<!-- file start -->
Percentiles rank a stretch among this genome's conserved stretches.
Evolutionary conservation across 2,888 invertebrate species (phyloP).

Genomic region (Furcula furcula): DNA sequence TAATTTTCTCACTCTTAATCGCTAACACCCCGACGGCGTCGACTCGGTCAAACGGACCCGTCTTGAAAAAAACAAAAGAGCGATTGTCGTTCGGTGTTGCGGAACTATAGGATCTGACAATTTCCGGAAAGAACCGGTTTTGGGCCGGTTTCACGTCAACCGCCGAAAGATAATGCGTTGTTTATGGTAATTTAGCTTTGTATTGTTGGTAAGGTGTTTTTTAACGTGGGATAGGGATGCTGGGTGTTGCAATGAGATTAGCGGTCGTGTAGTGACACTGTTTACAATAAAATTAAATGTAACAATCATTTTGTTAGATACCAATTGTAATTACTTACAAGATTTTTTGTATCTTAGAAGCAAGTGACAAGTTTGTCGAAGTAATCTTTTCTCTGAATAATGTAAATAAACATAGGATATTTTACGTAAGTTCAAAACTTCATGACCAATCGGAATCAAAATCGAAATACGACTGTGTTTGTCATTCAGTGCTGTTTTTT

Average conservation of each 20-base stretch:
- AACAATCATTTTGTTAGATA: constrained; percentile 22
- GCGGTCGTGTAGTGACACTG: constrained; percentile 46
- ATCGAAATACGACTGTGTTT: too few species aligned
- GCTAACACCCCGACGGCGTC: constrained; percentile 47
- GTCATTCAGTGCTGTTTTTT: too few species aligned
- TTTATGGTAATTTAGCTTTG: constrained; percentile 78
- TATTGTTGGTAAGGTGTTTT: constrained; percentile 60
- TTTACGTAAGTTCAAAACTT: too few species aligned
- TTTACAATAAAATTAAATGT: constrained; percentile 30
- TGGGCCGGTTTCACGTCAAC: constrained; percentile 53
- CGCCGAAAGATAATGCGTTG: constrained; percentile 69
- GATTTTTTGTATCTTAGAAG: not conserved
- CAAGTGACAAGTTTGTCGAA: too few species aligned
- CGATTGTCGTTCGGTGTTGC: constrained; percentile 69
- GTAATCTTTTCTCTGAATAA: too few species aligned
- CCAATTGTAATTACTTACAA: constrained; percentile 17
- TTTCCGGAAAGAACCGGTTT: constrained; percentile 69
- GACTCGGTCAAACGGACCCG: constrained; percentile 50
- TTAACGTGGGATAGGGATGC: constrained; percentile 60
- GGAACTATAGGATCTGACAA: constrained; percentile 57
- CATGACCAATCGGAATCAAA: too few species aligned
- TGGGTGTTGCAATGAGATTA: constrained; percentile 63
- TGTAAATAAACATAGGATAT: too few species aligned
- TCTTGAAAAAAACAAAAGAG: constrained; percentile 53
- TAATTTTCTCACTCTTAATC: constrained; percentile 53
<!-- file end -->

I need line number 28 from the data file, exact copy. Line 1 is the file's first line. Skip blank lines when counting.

- TCTTGAAAAAAACAAAAGAG: constrained; percentile 53